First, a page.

with best regard Gerard Nijssen


Edale March 3, 2011 at 1:51 pm

I saw this film on public television last night and was simply entranced by it and like others it made me want to find out more about Lady Drummond-Hay. However, I was disappointed to read that it was not truly a documentary and that the voice over was not if fact, what Lady Drummond-Hay had written. However, the archival material was facinating.


Gerard Nijssen March 30, 2010 at 5:51 pm

Because this film was my idea and the film- and historical research was done by me, I would suggest you would mention my name as well in the maincredits: Gerard Nijssen. I’am a filmreseacher from Amsterdam


Jo Teeuwisse November 24, 2010 at 11:49 am

I LOVED this movie, absolutely amazing.
I’ve been obsessed with airships ever since I was a little girl and am now also obsessed with the 1930s.
Watching this movie made me cry and long for days when airships still took to the skies with style and grace.


Gerard Nijssen March 30, 2010 at 5:49 pm

Because this film was my iea and the film- and historicak research was done by me, I would suggest you would mention my nae as well in the maincredits: Gerard Nijssen from Amsterdam


Martin Snell May 8, 2010 at 7:57 am

Dear Mr Nijssen

I write on behalf of my brother, who is a pilot in Australia and fascinated by the entire airship period of aviation history. Our mother’s father’s family, originally from Flensburg, is related to Hugo Eckner.

Can you provide me with some information concerning your Farewell film, please? When, if at all, will appear in cinemas? Are there plans for it to appear on DVD? Will it be shown on television only?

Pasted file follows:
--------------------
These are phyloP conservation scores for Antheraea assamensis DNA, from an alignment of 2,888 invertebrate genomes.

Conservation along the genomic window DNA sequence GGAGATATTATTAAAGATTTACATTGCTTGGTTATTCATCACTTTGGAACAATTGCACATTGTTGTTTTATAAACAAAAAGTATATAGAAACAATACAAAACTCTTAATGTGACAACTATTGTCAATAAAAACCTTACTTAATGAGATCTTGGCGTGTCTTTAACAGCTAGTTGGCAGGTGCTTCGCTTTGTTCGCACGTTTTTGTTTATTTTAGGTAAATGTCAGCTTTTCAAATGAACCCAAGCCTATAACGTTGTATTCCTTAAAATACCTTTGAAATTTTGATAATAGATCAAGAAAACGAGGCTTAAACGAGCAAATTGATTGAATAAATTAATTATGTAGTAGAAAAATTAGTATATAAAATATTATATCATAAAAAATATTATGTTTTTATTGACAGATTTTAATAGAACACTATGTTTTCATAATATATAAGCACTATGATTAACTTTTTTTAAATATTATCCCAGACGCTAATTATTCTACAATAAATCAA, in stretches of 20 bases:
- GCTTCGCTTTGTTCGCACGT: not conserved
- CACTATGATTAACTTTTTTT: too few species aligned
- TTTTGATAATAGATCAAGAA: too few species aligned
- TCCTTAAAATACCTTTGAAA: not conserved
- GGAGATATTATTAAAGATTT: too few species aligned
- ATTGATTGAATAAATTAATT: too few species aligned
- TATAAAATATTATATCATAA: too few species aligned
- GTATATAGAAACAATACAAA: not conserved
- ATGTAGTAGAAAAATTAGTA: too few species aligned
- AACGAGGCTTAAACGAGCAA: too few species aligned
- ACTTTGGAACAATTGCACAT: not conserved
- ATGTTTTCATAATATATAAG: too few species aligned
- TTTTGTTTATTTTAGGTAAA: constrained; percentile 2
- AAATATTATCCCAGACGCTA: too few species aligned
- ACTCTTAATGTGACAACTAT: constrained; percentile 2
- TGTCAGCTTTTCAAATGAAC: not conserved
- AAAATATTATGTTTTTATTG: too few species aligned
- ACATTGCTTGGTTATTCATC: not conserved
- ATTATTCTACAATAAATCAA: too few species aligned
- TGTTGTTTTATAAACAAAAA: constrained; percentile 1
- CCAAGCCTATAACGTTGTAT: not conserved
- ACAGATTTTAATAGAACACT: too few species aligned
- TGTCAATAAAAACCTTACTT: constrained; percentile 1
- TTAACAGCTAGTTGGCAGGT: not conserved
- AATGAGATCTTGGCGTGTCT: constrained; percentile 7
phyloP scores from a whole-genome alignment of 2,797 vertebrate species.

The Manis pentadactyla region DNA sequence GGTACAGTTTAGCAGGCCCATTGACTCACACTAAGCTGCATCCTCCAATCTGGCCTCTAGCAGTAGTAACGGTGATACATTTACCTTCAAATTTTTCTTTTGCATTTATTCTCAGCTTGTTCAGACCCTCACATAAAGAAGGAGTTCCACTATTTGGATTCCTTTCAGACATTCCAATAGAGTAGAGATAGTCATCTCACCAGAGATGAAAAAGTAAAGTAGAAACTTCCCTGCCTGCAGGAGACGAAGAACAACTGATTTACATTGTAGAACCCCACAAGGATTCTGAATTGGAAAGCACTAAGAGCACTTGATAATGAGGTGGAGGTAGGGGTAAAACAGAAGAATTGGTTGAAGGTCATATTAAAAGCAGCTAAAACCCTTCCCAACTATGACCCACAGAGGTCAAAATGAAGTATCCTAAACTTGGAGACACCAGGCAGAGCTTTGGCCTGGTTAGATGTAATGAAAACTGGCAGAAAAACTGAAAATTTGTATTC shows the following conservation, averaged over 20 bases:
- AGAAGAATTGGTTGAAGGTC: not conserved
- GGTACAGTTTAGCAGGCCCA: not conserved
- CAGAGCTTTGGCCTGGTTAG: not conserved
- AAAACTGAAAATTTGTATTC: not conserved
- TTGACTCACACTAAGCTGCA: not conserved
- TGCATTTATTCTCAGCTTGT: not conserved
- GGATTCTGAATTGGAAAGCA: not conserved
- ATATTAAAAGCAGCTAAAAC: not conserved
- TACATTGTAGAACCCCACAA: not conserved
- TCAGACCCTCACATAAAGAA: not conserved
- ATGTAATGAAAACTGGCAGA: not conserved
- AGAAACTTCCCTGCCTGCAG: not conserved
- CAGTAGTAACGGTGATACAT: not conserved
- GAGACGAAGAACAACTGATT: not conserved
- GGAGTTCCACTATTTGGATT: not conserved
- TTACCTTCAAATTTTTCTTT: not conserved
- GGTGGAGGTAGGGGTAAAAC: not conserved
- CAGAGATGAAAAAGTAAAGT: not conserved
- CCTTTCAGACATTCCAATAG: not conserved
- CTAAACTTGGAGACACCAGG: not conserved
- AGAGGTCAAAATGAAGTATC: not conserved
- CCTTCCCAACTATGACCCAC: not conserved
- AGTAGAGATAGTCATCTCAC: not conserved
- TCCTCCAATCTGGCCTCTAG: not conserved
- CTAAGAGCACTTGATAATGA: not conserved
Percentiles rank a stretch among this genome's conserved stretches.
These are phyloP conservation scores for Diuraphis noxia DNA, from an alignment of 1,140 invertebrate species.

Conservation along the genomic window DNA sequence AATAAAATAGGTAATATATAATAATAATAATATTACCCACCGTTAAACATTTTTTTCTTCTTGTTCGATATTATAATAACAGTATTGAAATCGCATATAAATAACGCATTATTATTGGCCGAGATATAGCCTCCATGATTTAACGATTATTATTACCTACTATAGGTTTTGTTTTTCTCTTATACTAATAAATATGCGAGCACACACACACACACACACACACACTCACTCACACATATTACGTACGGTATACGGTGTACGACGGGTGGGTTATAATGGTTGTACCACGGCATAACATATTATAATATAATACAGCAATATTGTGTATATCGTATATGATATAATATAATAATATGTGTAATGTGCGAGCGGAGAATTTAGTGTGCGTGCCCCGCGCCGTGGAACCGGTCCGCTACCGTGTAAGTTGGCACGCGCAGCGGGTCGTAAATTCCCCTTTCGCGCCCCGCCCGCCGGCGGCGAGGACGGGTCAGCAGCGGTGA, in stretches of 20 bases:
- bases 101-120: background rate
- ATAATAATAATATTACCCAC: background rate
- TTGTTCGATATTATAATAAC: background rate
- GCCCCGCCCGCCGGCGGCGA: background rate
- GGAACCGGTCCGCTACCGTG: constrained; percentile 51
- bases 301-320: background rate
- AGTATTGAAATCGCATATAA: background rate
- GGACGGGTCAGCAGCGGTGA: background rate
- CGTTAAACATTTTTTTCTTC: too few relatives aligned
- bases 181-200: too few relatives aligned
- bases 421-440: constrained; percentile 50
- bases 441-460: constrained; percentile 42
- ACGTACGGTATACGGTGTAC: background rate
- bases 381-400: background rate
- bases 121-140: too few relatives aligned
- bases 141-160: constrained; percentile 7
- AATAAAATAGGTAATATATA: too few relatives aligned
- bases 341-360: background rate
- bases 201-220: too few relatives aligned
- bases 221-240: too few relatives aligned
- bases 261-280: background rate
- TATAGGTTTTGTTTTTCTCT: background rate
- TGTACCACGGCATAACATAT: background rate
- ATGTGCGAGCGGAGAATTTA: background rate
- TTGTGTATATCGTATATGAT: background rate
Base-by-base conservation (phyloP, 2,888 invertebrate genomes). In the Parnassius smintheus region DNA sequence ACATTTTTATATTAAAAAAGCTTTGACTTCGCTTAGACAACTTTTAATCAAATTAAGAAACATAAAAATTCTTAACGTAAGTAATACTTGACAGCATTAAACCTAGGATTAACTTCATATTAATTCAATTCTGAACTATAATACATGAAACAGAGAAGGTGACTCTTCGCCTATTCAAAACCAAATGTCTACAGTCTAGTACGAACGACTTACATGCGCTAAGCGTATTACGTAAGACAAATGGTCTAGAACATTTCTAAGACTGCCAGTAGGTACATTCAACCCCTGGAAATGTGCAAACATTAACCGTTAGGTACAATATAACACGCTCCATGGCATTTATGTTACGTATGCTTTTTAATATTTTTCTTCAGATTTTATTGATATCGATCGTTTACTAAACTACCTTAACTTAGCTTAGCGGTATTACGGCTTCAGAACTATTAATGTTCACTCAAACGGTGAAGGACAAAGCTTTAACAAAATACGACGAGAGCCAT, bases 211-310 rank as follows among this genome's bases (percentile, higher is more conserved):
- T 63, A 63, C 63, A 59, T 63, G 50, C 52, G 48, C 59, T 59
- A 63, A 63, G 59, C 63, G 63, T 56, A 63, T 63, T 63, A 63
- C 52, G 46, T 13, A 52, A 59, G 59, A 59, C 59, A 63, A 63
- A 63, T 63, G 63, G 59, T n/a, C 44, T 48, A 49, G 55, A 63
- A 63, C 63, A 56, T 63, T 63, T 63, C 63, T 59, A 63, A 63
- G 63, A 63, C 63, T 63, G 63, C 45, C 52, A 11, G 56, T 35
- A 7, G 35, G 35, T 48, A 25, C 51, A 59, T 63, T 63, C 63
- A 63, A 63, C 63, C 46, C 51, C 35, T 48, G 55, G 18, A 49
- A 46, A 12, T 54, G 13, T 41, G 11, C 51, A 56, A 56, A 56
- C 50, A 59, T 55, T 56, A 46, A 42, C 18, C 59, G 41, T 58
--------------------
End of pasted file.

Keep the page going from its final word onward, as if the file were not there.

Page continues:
Thank you in advance for your assistance.

Kind regards

Martin Snell

Habsburgerstrasse 3
CH-6003 Luzern


Mike March 7, 2010 at 10:09 am

while waiting for your dvd you might like to know the bbc broadcast is now available as a torrent, for anybody so inclined…….google
around the world by zeppelin torrent


MARGARET SMITH March 6, 2010 at 2:46 pm

Please in form me of where and when it is possible to buy the DVD ‘FAREWELL’. I meant to watch this documentary as it was recommended by a friend, I even missed it on BBC IPlayer, very disappointed by myself to say the least!


david helms April 2, 2010 at 10:27 pm

how can i get a copy of the dvd? please respond and thanks.


David A Platt April 13, 2010 at 4:17 pm

If you are quick it will be shown wednesday 14th april on BBC4 at 02:30am.


Mike February 22, 2010 at 12:01 am


I’d like to join the end of the long line of potential customers for a dvd release…….any news? :)




Simon Himsworth February 20, 2010 at 4:23 pm

BBC I-player is no longer showing the film, is it going to be released on DVD or in any other format?


Colin Kilgour February 15, 2010 at 10:17 am

william hosking said:


I have to disagree. I thought Ms. Elliott’s narration was superbly done – delivered in dulcet, mellifluous tones which greatly enhanced my enjoyment of the whole


Mike Parsons February 14, 2010 at 3:41 pm

Where and when can I buy a copy on DVD or video


Dan ( February 14, 2010 at 3:54 pm

I asked the producers that question a few weeks ago, and I will let the readers know when I find out any information.